Both contingencies are designed to separate the main object from some ejected debris. In between is a no-man's land of smaller debris that might still remain on course or only marginally deflected courses, towards a city centre impact.
Subsequent to the initial explosion, there need to be sensors of some sort. Probably radio but maybe light telescopes or something else. The idea here is not the tricky task of measure no-man's-land debris velocity and trajectories, it is to find a safe path for subsequent large nuclear bombs trasnported via spacecraft. Coming from behind the spreading debris pancake, perhaps using ions or VASIMR to match the asteroid's velocity (as it was before detonATION #1), a nuclear spacecraft should detonate a hydrogen bomb to clear a sphere with which to insert a ring of spacecraft perhaps using a flywheel motor to split apart from an initial single space-craft...the ring of nuclear bombs is trailing the debris field and is to simultaneously detonate with the goal of vapourizing or accelerating any ejecta still on course for Earth. The 2nd explosion might not be necessary to clear a safe course for the ring explosion, if radar is good enough to avoid the nuclear bomb loaded spacecraft have good debris-sensors and maneuverability.
This will work for terrorist attacks as well.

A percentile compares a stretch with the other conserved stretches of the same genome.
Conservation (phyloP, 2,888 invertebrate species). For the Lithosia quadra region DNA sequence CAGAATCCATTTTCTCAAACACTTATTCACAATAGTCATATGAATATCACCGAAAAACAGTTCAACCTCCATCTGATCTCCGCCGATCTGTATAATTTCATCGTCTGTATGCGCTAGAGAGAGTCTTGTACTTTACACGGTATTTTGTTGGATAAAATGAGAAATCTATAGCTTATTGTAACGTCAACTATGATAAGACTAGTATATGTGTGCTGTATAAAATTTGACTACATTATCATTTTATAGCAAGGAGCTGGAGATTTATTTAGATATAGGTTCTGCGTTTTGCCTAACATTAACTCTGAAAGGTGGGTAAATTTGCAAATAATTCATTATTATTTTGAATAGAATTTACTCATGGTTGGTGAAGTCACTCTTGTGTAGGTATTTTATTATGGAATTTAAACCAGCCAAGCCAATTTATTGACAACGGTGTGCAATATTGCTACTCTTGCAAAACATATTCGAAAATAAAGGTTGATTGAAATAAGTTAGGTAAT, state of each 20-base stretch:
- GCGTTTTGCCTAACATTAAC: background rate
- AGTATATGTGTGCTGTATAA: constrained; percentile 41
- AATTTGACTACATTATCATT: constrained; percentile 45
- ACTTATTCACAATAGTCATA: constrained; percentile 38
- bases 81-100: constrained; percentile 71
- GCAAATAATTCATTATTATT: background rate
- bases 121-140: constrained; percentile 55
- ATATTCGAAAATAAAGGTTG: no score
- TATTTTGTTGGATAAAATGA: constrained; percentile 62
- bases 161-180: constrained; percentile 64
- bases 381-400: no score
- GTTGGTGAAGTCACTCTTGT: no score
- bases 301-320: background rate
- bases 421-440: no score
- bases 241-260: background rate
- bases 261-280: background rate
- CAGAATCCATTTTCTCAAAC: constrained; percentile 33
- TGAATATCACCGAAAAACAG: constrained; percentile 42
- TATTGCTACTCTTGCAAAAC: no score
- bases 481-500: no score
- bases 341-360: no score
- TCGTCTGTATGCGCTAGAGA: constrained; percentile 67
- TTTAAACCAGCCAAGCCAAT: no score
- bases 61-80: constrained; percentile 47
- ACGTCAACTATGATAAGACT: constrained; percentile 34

The Keystone Garter said...

...this will be the simplest last-minute missions blueprint with success above 80%. A nuke after the initial separation (explosion #1) would be useful for imaging the ejecta debris field, if there is time. No matter, I'll have the 1st hyperloop seat out of town.

The Keystone Garter said...

...guessing the debris and slightly smaller asteroid will be separating at 1-10 cm/second or 25-250km/month. Maybe three after your initial explosion, you bring your armoured nuke in with the goal of vapourizing a path for your ring of nukes. This ring spacecraft can be hidden behind the slightly smaller asteroid to shield from the path-clearing explosion if necessary but probably it will be out of range. Maybe one week after the 2nd explosion, you bring in your ring of nukes and have them span a diameter of 20-200km before simultaneously detenoating the functioning nuke. Just relying on my physics intuition here for the details, but this general mission concept to clear debris seems to work: save the big nukes for the debris and use an "air burst" neutron bomb to divert the asteroid.

The Keystone Garter said...

...you want to wait for the main asteroid fragment post explosion #1, to be out of range of being affected by your subsequent explosions.